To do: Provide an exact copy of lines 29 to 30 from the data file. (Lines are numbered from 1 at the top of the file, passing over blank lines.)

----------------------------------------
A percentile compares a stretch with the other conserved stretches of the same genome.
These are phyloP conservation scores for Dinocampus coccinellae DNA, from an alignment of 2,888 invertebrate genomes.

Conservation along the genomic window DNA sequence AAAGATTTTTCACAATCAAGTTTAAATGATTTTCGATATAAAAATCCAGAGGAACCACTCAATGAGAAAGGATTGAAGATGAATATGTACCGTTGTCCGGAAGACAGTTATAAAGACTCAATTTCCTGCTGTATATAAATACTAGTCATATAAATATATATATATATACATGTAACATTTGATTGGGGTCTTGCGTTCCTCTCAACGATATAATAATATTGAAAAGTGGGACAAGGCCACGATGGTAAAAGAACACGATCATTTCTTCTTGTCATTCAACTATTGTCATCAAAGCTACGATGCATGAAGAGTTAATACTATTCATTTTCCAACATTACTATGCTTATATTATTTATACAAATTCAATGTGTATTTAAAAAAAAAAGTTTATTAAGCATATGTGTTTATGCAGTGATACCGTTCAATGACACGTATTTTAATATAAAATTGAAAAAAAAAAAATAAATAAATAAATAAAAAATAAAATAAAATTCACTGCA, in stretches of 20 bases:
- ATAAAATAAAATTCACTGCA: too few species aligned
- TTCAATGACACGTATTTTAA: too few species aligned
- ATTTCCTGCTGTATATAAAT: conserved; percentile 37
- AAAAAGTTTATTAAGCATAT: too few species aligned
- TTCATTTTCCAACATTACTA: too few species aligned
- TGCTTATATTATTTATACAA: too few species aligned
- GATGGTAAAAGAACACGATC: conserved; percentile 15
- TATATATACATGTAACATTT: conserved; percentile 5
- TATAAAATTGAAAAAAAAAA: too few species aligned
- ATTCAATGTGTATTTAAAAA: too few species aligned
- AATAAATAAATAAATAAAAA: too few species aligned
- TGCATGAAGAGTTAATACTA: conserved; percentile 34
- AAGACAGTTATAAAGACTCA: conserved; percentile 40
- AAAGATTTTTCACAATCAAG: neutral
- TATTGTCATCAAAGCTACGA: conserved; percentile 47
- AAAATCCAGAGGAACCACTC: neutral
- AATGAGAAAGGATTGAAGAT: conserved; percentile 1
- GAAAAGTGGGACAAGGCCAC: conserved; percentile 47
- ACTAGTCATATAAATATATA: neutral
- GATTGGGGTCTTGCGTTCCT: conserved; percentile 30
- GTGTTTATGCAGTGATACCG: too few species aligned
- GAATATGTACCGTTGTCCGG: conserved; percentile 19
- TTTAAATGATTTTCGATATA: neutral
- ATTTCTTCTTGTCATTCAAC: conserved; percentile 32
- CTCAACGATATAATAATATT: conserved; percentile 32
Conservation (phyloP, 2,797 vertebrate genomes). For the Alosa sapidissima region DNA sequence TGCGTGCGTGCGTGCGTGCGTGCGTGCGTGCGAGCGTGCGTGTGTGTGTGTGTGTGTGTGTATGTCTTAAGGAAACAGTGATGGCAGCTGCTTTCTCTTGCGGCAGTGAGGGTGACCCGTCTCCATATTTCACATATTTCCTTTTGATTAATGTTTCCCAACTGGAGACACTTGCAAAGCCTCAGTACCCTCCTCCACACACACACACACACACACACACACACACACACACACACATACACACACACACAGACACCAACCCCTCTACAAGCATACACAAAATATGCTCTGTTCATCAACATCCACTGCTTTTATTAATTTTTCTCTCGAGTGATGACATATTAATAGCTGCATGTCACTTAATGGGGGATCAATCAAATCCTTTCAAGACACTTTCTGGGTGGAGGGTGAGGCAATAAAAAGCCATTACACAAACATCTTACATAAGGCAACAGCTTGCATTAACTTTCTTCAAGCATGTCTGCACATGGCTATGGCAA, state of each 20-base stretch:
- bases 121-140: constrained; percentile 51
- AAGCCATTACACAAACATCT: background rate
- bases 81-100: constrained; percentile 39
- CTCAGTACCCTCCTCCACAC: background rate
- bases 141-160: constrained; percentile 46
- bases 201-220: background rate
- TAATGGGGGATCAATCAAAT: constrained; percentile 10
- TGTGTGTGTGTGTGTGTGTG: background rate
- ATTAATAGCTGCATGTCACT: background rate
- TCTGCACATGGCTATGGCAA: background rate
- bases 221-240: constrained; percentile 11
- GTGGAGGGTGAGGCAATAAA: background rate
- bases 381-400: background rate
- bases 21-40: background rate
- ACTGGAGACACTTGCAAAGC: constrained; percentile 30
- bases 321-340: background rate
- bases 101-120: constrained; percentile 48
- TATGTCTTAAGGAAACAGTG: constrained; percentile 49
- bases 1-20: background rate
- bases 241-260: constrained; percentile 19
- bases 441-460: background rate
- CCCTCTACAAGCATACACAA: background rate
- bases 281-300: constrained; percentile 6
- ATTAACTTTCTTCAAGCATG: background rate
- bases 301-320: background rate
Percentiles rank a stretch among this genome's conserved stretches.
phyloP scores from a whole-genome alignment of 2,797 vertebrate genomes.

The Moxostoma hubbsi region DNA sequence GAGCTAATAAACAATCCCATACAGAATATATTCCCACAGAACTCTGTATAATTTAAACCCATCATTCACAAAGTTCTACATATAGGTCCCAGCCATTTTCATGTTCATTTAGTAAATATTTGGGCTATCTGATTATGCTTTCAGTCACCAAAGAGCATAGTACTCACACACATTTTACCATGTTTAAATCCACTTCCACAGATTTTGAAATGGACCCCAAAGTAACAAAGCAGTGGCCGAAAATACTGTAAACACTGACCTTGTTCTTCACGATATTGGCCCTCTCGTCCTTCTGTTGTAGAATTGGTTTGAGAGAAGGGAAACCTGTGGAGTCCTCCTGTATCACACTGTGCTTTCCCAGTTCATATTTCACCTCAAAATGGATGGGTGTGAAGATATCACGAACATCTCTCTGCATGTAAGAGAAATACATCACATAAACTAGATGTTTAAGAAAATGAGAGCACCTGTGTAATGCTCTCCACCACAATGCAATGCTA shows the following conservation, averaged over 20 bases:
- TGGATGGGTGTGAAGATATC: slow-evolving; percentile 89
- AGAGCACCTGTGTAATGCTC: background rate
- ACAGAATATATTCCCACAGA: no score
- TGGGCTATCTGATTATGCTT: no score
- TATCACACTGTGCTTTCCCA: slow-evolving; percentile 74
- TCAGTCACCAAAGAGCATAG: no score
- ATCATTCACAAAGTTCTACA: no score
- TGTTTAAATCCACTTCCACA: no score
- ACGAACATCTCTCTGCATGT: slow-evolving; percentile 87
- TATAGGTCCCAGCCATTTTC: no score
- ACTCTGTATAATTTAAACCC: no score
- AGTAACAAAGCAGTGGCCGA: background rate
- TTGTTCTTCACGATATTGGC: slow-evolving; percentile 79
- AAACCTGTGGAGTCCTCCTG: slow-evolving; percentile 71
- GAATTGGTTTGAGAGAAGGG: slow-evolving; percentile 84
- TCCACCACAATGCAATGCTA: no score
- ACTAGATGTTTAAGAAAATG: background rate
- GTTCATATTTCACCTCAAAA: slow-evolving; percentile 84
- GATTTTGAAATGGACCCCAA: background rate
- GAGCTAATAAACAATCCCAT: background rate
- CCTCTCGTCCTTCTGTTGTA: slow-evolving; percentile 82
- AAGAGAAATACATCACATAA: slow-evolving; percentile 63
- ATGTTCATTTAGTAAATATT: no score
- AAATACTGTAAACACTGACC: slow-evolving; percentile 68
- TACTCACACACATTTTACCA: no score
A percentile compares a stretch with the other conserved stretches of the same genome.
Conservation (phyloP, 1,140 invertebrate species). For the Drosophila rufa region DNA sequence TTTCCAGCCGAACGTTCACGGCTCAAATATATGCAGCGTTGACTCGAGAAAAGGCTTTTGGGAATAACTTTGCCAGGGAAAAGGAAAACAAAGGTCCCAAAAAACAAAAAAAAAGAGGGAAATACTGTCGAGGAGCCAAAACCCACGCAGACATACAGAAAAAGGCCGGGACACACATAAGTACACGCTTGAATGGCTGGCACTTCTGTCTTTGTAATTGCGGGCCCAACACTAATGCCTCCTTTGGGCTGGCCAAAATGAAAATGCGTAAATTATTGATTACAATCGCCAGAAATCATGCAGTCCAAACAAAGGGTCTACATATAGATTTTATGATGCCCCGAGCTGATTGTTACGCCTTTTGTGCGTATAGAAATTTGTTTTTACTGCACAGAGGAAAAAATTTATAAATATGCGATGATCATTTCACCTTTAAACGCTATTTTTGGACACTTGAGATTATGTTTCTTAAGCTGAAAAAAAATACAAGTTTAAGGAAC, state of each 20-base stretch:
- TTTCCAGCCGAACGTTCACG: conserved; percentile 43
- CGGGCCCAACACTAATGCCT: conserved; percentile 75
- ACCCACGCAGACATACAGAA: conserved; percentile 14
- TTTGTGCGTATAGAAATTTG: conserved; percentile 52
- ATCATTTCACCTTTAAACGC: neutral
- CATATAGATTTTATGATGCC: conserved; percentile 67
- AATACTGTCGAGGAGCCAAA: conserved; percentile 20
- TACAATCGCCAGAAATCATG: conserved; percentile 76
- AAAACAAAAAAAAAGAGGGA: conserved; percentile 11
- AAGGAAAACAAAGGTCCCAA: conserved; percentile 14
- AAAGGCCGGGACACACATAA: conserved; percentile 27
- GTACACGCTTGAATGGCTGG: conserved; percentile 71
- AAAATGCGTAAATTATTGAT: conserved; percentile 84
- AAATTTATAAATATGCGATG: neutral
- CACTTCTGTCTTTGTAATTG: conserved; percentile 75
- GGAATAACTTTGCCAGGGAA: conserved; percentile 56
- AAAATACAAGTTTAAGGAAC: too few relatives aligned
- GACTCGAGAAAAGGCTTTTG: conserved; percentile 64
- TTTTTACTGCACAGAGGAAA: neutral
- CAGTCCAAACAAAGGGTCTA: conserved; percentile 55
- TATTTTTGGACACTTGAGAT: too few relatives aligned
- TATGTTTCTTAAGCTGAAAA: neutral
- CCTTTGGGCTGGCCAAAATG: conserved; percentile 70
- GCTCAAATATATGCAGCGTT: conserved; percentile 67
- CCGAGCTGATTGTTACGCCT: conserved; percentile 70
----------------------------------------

Conservation (phyloP, 2,797 vertebrate genomes). For the Alosa sapidissima region DNA sequence TGCGTGCGTGCGTGCGTGCGTGCGTGCGTGCGAGCGTGCGTGTGTGTGTGTGTGTGTGTGTATGTCTTAAGGAAACAGTGATGGCAGCTGCTTTCTCTTGCGGCAGTGAGGGTGACCCGTCTCCATATTTCACATATTTCCTTTTGATTAATGTTTCCCAACTGGAGACACTTGCAAAGCCTCAGTACCCTCCTCCACACACACACACACACACACACACACACACACACACACACATACACACACACACAGACACCAACCCCTCTACAAGCATACACAAAATATGCTCTGTTCATCAACATCCACTGCTTTTATTAATTTTTCTCTCGAGTGATGACATATTAATAGCTGCATGTCACTTAATGGGGGATCAATCAAATCCTTTCAAGACACTTTCTGGGTGGAGGGTGAGGCAATAAAAAGCCATTACACAAACATCTTACATAAGGCAACAGCTTGCATTAACTTTCTTCAAGCATGTCTGCACATGGCTATGGCAA, state of each 20-base stretch:
- bases 121-140: constrained; percentile 51